According to Nerd Wallet, an analysis of Federal Reserve statistics and other government data show that the average US household credit card debt is $15,607, counting only those households carrying debt. The average household owes $7,281 on their cards. When looking only at indebted households, the average debt is $15,607.
And sometimes, this debt gets too much for cardholders to handle, leaving many in collections. But you don’t have to let your credit card go into collections just because you are in arrears. The key is to be proactive with the card issuer. Call and explain your situation and make a confirmation date for your next payment and keep it.
“Don’t delay taking action. Even if you’re not behind yet, but see the handwriting on the wall, call your creditor,” says Gail Cunningham, media relations, National Foundation for Credit Counseling.. “Have your financial ducks in a row when you call the issuer. Explain what has happened, that you want to repay your bill, and lay out your plan. This will let them know that you’re serious about repayment and have put thought into how to resolve the problem.”
“The first step is to make a list of what you owe to whom and include interest rate and monthly minimum payment,” explains says Stephanie Genkin, an independent fee-only financial planner in Brooklyn, NY. “This is key because you want to be able to see it all in one place. Understand the total amount of money owed as well as the interest.”
Once you have a handle on what is owed, then organize the list. “Order what you owe starting with the highest interest first,? she says.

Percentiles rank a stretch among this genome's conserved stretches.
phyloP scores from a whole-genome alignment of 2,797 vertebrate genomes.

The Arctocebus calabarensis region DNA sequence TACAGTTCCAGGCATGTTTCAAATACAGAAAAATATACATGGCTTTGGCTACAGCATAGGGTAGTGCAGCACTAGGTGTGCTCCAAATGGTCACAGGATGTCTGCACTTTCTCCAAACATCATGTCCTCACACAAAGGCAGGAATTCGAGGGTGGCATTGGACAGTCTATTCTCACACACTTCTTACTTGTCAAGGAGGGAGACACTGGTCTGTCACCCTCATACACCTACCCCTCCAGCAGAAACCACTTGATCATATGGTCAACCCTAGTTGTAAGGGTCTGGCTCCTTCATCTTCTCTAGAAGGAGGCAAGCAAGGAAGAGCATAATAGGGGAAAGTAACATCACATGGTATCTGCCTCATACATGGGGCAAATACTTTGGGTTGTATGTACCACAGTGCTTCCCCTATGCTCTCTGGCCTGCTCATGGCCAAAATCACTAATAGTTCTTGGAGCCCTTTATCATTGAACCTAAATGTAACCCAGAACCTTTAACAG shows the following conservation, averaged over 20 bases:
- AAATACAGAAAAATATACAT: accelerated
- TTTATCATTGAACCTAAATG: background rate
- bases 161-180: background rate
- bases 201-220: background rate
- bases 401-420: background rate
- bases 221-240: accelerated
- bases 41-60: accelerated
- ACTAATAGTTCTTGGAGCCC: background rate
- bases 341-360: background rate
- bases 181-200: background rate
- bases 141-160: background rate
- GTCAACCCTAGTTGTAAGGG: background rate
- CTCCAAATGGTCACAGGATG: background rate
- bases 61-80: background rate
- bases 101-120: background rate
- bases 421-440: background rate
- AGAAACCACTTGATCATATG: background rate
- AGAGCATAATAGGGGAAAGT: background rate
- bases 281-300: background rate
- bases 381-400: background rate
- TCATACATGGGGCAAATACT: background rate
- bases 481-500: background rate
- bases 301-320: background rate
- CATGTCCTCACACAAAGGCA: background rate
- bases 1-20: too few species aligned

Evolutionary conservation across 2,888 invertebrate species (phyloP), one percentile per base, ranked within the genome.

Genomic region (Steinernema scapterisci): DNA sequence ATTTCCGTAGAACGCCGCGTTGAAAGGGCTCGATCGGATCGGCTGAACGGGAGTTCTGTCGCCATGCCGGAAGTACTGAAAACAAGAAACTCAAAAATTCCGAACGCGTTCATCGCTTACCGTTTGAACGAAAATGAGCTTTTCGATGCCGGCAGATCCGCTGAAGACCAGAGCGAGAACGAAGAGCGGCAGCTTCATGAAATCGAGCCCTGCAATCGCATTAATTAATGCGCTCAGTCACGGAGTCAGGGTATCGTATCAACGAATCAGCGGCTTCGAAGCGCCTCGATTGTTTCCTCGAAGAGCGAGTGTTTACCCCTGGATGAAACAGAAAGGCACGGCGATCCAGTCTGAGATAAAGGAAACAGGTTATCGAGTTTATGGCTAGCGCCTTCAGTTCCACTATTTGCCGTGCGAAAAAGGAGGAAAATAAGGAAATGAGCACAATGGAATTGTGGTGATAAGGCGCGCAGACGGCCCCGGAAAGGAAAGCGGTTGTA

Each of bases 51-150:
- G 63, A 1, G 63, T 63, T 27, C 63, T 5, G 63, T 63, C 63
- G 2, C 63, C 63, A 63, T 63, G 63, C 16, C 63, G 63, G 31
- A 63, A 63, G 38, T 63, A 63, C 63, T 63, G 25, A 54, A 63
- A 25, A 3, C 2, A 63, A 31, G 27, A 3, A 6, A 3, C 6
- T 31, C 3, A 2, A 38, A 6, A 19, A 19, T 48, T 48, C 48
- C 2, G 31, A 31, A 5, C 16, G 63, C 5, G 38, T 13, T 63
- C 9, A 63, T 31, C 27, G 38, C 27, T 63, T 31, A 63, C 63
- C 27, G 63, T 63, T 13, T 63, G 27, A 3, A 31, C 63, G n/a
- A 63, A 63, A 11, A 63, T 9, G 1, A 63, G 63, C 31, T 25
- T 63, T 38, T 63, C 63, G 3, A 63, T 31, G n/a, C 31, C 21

?Some people say largest balance on down but I feel there’s no point. You want to stop the bleeding,” says Genkin. “Then commit to paying more than the minimum monthly payment by deciding what you can cut out immediately and throw at the highest interest rate.”
And you don’t need to pay extra on each and every card. “People often make the mistake of trying to add a little extra to each one.
Don’t bother! Pay the minimums (on time) on all but the card with the highest interest rate and attack that one first,” explains Genkin.
You might have to sacrifice something to get your credit card debt down. “Maybe you can give up your gym membership that you seldom use and put that $60 towards the highest interest rate card,” notes Genkin. “Once you set up even a simple plan like this you can start to take a harder look at spending. Where can you cut down? Can you call the bank and bring the interest rate down 5 percent after you show your willingness to pay back the debt more aggressively? Take the time to look a your budget and see where you can trim the fat and add extra money to the most expensive loan every month.”